genOpCode()        Generate code for a C-- expNode representing an operand
The main data structure you will be manipulating is the InstructionList class. It maintains a list of Java byte code instruction equivalents that make up the output of the compiler back end. New instructions may be added to the list, and other InstructionLists may also be appended to existing list. New java byte codes instructions are created through constructors and added to an InstructionList. For instance, given the instruction list x, we can add a new instruction as follows:
   InstructionList x;

   genExpCode(x, op1);    // generate instructions for first operand, append to x
   genExpCode(x, op2);    // generate instructions for 2nd operand, append to x
   x.append(new IADD());  // generate IADD instruction, append to x
The append() function also returns an InstructionHandle (label) that can be used when generating conditional branch instructions:
   InstructionList x, y;
   InstructionHandle label;

   label = x.append(new NOP());   // returns label for conditional branch targets
   y.append(new IFEQ(labe1));     // create new conditional branch instruction 


You can submit your project in two ways:
  • Submit your mycc.lex, mycc.cup, and files by first putting all files in a single .zip or .jar archive. The files should be at the top level of the archive, not in a subdirectory.

    You may create a jar archive containing mycc.cup, mycc.lex, and by going to the directory containing your project, then either execute goJar (or goJar.bat) or type the following command directly:

    jar cf p4.jar mycc.cup mycc.lex

    You can submit the resulting p4.jar archive to to the submit server by clicking on the submit link in the column "web submission".

    Select the p4.jar archive using the "Browse" button, then press the "Submit project!" button.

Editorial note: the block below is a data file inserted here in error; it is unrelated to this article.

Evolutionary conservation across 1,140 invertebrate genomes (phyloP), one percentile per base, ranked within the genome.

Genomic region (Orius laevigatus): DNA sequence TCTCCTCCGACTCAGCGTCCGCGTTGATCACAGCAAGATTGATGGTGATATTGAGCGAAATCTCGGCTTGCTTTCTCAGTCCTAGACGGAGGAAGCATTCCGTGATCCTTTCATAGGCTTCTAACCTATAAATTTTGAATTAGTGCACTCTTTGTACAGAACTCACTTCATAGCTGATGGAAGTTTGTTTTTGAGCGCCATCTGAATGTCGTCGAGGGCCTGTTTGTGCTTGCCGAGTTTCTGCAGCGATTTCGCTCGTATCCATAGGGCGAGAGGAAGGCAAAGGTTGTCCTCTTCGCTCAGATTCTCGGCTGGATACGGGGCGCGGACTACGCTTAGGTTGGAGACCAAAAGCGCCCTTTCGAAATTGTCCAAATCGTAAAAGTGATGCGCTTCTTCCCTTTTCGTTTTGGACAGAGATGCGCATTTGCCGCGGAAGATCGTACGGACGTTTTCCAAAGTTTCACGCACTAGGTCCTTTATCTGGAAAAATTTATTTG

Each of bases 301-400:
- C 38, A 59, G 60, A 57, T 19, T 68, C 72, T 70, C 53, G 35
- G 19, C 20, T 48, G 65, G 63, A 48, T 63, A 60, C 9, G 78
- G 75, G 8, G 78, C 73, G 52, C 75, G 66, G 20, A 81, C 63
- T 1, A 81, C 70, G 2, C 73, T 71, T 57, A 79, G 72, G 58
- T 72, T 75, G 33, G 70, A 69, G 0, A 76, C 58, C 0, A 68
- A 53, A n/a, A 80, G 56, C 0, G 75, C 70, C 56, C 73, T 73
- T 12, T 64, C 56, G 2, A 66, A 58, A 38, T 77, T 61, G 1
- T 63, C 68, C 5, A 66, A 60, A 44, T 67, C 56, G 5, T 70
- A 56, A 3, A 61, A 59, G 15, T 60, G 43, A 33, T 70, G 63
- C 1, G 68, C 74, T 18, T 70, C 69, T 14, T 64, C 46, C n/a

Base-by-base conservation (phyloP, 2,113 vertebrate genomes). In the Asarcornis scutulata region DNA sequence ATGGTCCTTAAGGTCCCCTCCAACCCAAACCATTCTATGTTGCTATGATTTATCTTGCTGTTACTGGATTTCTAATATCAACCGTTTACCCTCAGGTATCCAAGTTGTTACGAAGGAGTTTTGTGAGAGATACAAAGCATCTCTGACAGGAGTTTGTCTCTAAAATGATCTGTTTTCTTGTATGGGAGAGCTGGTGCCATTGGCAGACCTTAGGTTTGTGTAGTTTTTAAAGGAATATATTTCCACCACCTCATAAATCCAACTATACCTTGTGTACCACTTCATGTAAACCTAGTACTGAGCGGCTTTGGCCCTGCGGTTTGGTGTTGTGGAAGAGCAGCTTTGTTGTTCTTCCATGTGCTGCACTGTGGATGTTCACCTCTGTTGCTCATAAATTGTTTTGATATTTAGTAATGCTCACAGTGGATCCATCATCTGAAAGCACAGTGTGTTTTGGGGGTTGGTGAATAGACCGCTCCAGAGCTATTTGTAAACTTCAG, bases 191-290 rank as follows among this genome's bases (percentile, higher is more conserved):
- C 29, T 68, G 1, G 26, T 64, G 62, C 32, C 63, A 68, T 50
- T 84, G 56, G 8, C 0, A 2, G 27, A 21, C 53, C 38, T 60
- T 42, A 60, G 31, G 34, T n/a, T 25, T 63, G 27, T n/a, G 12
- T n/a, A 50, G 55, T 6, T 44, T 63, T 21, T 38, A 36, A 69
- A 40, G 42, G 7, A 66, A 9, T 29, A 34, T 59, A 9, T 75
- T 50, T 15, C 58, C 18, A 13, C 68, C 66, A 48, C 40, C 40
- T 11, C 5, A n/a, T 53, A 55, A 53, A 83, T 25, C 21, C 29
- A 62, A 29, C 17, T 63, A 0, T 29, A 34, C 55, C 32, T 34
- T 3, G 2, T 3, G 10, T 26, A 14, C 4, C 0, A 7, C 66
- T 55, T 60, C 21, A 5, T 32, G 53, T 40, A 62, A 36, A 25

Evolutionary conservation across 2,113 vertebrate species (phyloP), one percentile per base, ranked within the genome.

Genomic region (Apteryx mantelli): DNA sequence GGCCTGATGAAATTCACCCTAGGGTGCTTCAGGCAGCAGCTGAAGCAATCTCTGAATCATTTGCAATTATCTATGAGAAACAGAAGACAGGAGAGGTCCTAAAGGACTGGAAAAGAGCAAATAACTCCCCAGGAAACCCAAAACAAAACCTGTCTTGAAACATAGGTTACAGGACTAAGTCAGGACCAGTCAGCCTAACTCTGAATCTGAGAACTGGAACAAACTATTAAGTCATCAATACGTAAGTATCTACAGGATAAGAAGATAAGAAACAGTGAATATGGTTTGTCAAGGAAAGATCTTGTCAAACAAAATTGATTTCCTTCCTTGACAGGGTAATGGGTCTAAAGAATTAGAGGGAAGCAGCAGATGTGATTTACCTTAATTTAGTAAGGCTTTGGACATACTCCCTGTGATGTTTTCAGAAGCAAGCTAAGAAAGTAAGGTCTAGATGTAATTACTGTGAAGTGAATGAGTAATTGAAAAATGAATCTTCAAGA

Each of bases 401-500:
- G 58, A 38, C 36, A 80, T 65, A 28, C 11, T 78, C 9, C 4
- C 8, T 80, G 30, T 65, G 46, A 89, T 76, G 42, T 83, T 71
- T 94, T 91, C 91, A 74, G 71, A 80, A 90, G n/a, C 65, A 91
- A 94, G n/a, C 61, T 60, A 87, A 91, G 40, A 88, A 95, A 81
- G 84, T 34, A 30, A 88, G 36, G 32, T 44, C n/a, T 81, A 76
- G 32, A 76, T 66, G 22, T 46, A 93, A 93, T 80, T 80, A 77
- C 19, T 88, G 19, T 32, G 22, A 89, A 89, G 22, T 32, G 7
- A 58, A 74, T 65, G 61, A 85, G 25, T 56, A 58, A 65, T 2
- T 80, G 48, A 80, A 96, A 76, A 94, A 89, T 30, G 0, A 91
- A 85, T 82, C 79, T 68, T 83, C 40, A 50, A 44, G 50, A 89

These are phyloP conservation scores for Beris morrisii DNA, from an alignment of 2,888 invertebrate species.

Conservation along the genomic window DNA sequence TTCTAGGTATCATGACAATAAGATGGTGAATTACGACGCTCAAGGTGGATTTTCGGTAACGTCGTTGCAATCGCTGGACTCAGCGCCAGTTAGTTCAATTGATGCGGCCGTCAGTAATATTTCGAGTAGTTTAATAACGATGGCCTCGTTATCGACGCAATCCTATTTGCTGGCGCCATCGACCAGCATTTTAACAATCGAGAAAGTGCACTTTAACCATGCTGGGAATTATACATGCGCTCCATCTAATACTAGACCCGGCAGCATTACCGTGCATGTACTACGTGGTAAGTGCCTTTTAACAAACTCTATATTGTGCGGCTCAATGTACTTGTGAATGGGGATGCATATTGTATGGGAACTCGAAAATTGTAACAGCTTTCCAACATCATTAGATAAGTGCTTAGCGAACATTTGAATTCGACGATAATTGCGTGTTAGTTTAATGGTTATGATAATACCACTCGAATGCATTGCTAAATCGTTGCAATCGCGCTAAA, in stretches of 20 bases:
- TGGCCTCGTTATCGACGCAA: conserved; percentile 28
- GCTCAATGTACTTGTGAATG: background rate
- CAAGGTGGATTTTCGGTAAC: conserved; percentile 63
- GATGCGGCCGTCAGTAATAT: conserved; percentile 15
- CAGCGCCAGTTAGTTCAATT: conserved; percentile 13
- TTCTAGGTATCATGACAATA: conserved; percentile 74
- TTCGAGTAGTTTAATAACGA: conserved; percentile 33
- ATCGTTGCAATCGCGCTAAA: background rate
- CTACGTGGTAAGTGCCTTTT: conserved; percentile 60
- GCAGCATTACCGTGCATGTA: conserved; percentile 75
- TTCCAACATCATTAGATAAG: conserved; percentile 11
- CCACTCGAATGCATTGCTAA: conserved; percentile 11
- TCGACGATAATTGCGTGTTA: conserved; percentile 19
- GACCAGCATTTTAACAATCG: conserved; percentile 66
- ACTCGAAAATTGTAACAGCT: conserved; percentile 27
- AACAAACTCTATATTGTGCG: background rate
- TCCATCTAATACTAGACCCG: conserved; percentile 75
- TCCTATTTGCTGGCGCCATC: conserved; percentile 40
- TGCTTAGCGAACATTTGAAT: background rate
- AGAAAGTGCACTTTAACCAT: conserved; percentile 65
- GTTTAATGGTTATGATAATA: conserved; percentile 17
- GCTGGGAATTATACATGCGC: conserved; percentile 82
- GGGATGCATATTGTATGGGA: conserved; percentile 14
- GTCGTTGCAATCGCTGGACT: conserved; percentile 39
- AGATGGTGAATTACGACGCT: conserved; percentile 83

• Submit directly by executing a Java program on a computer with Java and network access. Use the submit.jar file from the archive, To submit, go to the directory containing your project, then either execute goSubmit (or goSubmit.bat) or type the following command directly:

    java -jar submit.jar

    You will be asked to enter your class account and password, then all files in the directory (and its subdirectories) will be put in a jar file and submitted to the submit server. If your submission is successful you will see the message:

    Successful submission # received for project 4

Academic Integrity

Please carefully read the academic honesty section of the course syllabus. In particular, remember that you are not allowed to show or copy any code for your project, either from the web or other students. Any evidence of impermissible cooperation on projects, use of disallowed materials or resources, or unauthorized use of computer accounts, will be submitted to the Student Honor Council, which could result in an XF for the course, or suspension or expulsion from the University. Be sure you understand what you are and what you are not permitted to do in regards to academic integrity when it comes to project assignments. These policies apply to all students, and the Student Honor Council does not consider lack of knowledge of the policies to be a defense for violating them. Full information is found in the course syllabus---please review it at this time.